Aug 022015

It’s been a while since my last post – and this one is a doozey.

So Bind is one of the most popular DNS servers on the planet. Just about everyone runs it. So when news breaks that a specially crafted request can cause the named process to exit, then a problem is presented.

Enter CVE-2015-5477.

The official report says:

named in ISC BIND 9.x before 9.9.7-P2 and 9.10.x before 9.10.2-P3 allows remote attackers to cause a denial of service (REQUIRE assertion failure and daemon exit) via TKEY queries.

This doesn’t really convey the severity of the issue. Thankfully, the ISC elaborate more. In it, they say:

The practical effect of this is that this bug is difficult to defend against (except by patching, which is completely effective) and will not be particularly difficult to reverse-engineer. I have already been told by one expert that they have successfully reverse-engineered an attack kit from what has been divulged and from analyzing the code changes, and while I have complete confidence that the individual who told me this is not intending to use his kit in a malicious manner, there are others who will do so who may not be far behind. Please take steps to patch or download a secure version immediately.
This bug is designated “Critical” and it deserves that designation.

Essentially, “You’re screwed. Upgrade now”.

If you’re a system admin, and you’re reading this, check your bind version now, make a coffee, then dig in for the long haul.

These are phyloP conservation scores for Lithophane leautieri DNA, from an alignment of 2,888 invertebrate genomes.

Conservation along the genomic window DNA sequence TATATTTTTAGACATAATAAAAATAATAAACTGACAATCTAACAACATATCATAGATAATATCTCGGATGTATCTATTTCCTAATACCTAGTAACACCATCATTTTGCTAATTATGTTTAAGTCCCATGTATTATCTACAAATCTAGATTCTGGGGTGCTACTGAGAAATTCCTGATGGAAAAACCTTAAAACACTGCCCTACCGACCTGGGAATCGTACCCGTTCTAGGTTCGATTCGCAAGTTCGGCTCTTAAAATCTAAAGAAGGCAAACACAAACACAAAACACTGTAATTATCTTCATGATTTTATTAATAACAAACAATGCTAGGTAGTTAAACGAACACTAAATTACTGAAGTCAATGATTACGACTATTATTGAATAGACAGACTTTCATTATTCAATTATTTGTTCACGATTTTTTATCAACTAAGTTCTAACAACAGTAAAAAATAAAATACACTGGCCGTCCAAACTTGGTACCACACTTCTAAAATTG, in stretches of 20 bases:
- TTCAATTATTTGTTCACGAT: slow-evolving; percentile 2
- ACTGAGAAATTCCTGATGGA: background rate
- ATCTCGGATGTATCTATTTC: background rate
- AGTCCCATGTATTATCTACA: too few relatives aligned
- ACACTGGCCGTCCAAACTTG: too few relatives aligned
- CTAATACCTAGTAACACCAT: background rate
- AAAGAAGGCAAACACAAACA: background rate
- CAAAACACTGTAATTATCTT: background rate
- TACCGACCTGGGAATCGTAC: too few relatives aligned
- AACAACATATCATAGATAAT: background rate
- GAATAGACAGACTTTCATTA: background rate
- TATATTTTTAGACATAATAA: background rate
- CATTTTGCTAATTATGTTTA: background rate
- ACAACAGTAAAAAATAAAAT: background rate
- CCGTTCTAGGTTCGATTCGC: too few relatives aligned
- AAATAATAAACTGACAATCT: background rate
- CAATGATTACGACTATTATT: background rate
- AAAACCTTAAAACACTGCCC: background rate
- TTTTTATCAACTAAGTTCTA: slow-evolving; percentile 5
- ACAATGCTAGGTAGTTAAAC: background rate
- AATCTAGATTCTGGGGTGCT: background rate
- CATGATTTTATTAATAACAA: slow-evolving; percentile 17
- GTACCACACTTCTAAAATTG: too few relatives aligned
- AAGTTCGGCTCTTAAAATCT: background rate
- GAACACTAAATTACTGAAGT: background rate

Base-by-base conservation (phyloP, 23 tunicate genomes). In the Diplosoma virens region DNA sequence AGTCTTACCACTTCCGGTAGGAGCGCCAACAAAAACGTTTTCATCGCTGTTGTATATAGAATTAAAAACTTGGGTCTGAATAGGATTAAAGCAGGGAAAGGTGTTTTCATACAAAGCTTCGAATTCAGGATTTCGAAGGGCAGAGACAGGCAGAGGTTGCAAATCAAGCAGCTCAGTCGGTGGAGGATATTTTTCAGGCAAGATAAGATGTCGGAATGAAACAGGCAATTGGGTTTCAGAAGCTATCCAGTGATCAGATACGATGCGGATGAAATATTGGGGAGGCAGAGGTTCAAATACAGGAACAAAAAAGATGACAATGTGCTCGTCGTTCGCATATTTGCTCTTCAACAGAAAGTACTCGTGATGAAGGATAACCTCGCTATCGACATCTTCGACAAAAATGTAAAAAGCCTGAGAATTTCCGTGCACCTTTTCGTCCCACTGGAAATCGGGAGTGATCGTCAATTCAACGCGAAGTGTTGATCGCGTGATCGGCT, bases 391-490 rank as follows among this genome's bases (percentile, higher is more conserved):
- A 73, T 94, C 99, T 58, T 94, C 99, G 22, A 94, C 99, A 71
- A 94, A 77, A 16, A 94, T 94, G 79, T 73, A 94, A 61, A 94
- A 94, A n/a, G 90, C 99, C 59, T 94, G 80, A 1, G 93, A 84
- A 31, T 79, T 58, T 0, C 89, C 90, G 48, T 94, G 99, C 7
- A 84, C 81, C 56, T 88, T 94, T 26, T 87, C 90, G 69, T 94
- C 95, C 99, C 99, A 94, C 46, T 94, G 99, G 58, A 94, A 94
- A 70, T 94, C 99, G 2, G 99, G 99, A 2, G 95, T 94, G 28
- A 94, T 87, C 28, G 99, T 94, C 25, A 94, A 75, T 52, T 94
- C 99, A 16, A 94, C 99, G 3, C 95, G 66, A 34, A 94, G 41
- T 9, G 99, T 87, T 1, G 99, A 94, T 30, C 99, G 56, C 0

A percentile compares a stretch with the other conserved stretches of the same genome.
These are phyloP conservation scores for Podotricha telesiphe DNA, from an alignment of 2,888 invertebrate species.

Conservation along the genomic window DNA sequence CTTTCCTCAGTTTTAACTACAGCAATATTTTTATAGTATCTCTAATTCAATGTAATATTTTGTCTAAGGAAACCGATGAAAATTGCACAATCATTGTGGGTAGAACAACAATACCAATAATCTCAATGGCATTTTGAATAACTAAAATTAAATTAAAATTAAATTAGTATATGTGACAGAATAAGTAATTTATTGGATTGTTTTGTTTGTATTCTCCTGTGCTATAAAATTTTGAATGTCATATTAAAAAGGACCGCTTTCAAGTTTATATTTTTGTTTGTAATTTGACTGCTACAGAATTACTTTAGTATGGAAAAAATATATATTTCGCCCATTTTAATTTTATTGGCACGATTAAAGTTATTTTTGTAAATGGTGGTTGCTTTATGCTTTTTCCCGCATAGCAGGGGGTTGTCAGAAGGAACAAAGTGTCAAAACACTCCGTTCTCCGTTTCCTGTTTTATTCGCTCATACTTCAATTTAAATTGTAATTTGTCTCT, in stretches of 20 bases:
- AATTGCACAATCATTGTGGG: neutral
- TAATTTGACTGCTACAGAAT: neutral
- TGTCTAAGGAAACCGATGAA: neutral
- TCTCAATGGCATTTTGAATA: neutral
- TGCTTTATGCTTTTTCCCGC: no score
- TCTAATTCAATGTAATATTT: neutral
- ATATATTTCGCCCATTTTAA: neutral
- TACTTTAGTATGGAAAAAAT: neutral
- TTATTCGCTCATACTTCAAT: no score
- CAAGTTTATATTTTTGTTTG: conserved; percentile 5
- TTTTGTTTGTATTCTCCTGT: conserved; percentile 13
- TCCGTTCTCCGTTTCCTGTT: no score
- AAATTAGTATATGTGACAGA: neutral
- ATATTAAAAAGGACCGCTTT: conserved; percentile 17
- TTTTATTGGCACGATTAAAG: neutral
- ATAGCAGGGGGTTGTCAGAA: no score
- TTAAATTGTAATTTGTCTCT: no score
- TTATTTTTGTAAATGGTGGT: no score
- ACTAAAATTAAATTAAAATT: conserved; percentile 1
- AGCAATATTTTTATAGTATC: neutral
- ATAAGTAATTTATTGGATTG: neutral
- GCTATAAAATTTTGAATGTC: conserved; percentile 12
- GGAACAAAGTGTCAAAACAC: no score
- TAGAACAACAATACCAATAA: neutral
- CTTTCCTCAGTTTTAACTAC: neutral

Jan 312015

So the openjdk in most linux distros has now been upgraded to v1.8. This has a good bug fix regarding the whole SSLv3 Poodle vulnerability.

This has one problem. The Dell DRAC remote management cards installed in a lot of Dell servers relies on SSLv3 to operate. Without this, you can get into the web interface – but when you get an error stating Error when reading from SSL socket connection and no further.


Thankfully, it is simple to re-enable SSLv3 to allow the connection to succeed.

Open up /usr/lib/jvm/*/jre/lib/security/ in your favourite editor as root, and change the following line:



This enables SSLv3 to all java applications – however it exposes yourself to the MITM attack as defined in CVE-2014-3566. I suggest having a read of the CVE to understand if you want to leave this setting as default on your system or disable it again afterwards.

Jan 292015

A while ago I wrote about how to do this exact thing but with an older version of openssh.

If you’re running a newer version of SSH, then the command syntax has been updated somewhat.

Firstly, once you’ve got your yubikey, you’ll need to enable EPEL for EL6/7 and install the pam_yubico package.

You’ll then need to modify the sshd pam file /etc/pam.d/sshd. There are two options here.
1) You require just the OTP; or
2) You want the OTP and a password.

If you want just the OTP, you add this just after the #%PAM-1.0 header:
auth sufficient id=16 authfile=/etc/yubikey_mappings

If you want both password AND OTP, you add this:
auth required id=16 authfile=/etc/yubikey_mappings

Now to create the /etc/yubikey_mappings user to key mapping. The README says: